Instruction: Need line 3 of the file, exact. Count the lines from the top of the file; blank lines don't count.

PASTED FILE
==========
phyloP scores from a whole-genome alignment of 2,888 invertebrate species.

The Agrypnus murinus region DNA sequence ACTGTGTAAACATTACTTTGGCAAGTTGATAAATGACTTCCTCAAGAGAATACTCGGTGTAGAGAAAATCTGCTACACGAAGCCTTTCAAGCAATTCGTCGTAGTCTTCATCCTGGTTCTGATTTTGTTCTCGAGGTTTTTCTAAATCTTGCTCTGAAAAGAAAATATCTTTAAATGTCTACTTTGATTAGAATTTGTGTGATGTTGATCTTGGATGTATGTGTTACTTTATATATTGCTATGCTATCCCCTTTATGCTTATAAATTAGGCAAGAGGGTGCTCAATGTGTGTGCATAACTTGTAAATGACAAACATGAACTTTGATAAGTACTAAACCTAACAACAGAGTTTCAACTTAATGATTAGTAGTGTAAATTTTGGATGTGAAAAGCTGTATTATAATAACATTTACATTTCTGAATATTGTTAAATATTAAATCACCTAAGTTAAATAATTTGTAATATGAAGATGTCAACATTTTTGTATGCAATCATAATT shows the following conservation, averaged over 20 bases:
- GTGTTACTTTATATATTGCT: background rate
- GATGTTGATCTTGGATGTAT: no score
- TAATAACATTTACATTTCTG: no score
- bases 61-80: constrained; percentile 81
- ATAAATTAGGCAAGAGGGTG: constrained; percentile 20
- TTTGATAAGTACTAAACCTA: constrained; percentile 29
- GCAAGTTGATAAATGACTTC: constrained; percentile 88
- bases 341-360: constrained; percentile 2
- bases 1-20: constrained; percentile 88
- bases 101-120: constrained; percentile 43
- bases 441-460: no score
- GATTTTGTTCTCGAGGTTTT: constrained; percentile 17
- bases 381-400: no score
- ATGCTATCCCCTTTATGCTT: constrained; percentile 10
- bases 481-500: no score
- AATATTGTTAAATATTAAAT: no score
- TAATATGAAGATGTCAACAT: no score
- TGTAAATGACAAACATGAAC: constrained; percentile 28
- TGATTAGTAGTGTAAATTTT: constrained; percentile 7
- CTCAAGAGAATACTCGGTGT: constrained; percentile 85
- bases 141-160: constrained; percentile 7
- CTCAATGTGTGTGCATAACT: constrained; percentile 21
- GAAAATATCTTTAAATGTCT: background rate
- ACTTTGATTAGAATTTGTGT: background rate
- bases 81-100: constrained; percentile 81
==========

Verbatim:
- GTGTTACTTTATATATTGCT: background rate